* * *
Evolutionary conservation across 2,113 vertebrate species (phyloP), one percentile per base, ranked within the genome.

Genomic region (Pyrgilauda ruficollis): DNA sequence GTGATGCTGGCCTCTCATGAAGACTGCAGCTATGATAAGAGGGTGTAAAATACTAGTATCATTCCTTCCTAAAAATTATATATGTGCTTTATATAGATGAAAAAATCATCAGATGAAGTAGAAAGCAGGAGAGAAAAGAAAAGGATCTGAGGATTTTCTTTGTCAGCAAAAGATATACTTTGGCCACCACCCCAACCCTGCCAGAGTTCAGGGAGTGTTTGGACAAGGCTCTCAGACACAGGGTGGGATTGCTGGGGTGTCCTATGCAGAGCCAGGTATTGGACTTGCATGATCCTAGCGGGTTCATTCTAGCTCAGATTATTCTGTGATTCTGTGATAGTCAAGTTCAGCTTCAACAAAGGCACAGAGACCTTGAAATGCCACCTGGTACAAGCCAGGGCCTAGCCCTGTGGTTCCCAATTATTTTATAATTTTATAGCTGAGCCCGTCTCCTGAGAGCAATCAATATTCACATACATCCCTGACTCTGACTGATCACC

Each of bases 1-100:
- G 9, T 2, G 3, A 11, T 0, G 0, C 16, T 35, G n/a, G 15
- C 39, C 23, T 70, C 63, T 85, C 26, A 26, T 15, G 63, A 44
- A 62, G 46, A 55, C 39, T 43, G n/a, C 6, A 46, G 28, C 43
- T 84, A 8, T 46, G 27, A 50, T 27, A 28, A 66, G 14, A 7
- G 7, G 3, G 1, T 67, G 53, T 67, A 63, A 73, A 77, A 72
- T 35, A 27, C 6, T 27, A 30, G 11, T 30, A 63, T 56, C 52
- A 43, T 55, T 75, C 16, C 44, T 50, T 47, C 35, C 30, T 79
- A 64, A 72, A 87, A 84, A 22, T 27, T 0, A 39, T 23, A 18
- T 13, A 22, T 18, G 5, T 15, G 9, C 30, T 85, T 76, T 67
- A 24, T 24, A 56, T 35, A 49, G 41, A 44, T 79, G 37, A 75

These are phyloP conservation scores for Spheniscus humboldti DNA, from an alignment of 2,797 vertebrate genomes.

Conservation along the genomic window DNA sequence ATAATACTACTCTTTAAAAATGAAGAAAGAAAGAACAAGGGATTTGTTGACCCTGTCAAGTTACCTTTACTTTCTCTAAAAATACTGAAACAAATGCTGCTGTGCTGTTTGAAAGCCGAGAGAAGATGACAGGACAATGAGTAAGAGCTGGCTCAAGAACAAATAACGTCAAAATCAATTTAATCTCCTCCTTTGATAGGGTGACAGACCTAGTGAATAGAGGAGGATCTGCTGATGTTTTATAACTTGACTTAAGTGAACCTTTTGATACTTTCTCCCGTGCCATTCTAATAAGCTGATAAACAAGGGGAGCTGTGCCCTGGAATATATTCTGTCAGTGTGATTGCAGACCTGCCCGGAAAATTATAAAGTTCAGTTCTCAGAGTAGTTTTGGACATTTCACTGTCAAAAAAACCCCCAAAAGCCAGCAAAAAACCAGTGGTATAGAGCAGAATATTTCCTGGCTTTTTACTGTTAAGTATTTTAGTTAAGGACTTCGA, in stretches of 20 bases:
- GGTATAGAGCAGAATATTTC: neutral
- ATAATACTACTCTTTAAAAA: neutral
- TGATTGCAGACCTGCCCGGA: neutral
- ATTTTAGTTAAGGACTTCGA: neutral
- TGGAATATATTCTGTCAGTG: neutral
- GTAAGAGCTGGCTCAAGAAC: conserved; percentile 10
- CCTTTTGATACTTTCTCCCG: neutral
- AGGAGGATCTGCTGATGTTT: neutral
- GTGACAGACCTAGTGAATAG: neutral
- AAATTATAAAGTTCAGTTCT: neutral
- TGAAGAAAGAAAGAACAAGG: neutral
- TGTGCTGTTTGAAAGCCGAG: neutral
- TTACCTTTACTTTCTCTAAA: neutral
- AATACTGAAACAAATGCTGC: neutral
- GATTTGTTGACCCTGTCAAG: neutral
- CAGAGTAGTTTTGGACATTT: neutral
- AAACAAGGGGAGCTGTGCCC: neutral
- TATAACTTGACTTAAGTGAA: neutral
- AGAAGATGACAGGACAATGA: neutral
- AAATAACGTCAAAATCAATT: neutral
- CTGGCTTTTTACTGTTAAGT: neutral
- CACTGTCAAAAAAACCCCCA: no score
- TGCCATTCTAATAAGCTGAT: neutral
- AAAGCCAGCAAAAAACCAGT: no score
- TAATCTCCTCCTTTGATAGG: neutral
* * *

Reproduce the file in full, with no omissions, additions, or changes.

Evolutionary conservation across 2,113 vertebrate species (phyloP), one percentile per base, ranked within the genome.

Genomic region (Pyrgilauda ruficollis): DNA sequence GTGATGCTGGCCTCTCATGAAGACTGCAGCTATGATAAGAGGGTGTAAAATACTAGTATCATTCCTTCCTAAAAATTATATATGTGCTTTATATAGATGAAAAAATCATCAGATGAAGTAGAAAGCAGGAGAGAAAAGAAAAGGATCTGAGGATTTTCTTTGTCAGCAAAAGATATACTTTGGCCACCACCCCAACCCTGCCAGAGTTCAGGGAGTGTTTGGACAAGGCTCTCAGACACAGGGTGGGATTGCTGGGGTGTCCTATGCAGAGCCAGGTATTGGACTTGCATGATCCTAGCGGGTTCATTCTAGCTCAGATTATTCTGTGATTCTGTGATAGTCAAGTTCAGCTTCAACAAAGGCACAGAGACCTTGAAATGCCACCTGGTACAAGCCAGGGCCTAGCCCTGTGGTTCCCAATTATTTTATAATTTTATAGCTGAGCCCGTCTCCTGAGAGCAATCAATATTCACATACATCCCTGACTCTGACTGATCACC

Each of bases 1-100:
- G 9, T 2, G 3, A 11, T 0, G 0, C 16, T 35, G n/a, G 15
- C 39, C 23, T 70, C 63, T 85, C 26, A 26, T 15, G 63, A 44
- A 62, G 46, A 55, C 39, T 43, G n/a, C 6, A 46, G 28, C 43
- T 84, A 8, T 46, G 27, A 50, T 27, A 28, A 66, G 14, A 7
- G 7, G 3, G 1, T 67, G 53, T 67, A 63, A 73, A 77, A 72
- T 35, A 27, C 6, T 27, A 30, G 11, T 30, A 63, T 56, C 52
- A 43, T 55, T 75, C 16, C 44, T 50, T 47, C 35, C 30, T 79
- A 64, A 72, A 87, A 84, A 22, T 27, T 0, A 39, T 23, A 18
- T 13, A 22, T 18, G 5, T 15, G 9, C 30, T 85, T 76, T 67
- A 24, T 24, A 56, T 35, A 49, G 41, A 44, T 79, G 37, A 75

These are phyloP conservation scores for Spheniscus humboldti DNA, from an alignment of 2,797 vertebrate genomes.

Conservation along the genomic window DNA sequence ATAATACTACTCTTTAAAAATGAAGAAAGAAAGAACAAGGGATTTGTTGACCCTGTCAAGTTACCTTTACTTTCTCTAAAAATACTGAAACAAATGCTGCTGTGCTGTTTGAAAGCCGAGAGAAGATGACAGGACAATGAGTAAGAGCTGGCTCAAGAACAAATAACGTCAAAATCAATTTAATCTCCTCCTTTGATAGGGTGACAGACCTAGTGAATAGAGGAGGATCTGCTGATGTTTTATAACTTGACTTAAGTGAACCTTTTGATACTTTCTCCCGTGCCATTCTAATAAGCTGATAAACAAGGGGAGCTGTGCCCTGGAATATATTCTGTCAGTGTGATTGCAGACCTGCCCGGAAAATTATAAAGTTCAGTTCTCAGAGTAGTTTTGGACATTTCACTGTCAAAAAAACCCCCAAAAGCCAGCAAAAAACCAGTGGTATAGAGCAGAATATTTCCTGGCTTTTTACTGTTAAGTATTTTAGTTAAGGACTTCGA, in stretches of 20 bases:
- GGTATAGAGCAGAATATTTC: neutral
- ATAATACTACTCTTTAAAAA: neutral
- TGATTGCAGACCTGCCCGGA: neutral
- ATTTTAGTTAAGGACTTCGA: neutral
- TGGAATATATTCTGTCAGTG: neutral
- GTAAGAGCTGGCTCAAGAAC: conserved; percentile 10
- CCTTTTGATACTTTCTCCCG: neutral
- AGGAGGATCTGCTGATGTTT: neutral
- GTGACAGACCTAGTGAATAG: neutral
- AAATTATAAAGTTCAGTTCT: neutral
- TGAAGAAAGAAAGAACAAGG: neutral
- TGTGCTGTTTGAAAGCCGAG: neutral
- TTACCTTTACTTTCTCTAAA: neutral
- AATACTGAAACAAATGCTGC: neutral
- GATTTGTTGACCCTGTCAAG: neutral
- CAGAGTAGTTTTGGACATTT: neutral
- AAACAAGGGGAGCTGTGCCC: neutral
- TATAACTTGACTTAAGTGAA: neutral
- AGAAGATGACAGGACAATGA: neutral
- AAATAACGTCAAAATCAATT: neutral
- CTGGCTTTTTACTGTTAAGT: neutral
- CACTGTCAAAAAAACCCCCA: no score
- TGCCATTCTAATAAGCTGAT: neutral
- AAAGCCAGCAAAAAACCAGT: no score
- TAATCTCCTCCTTTGATAGG: neutral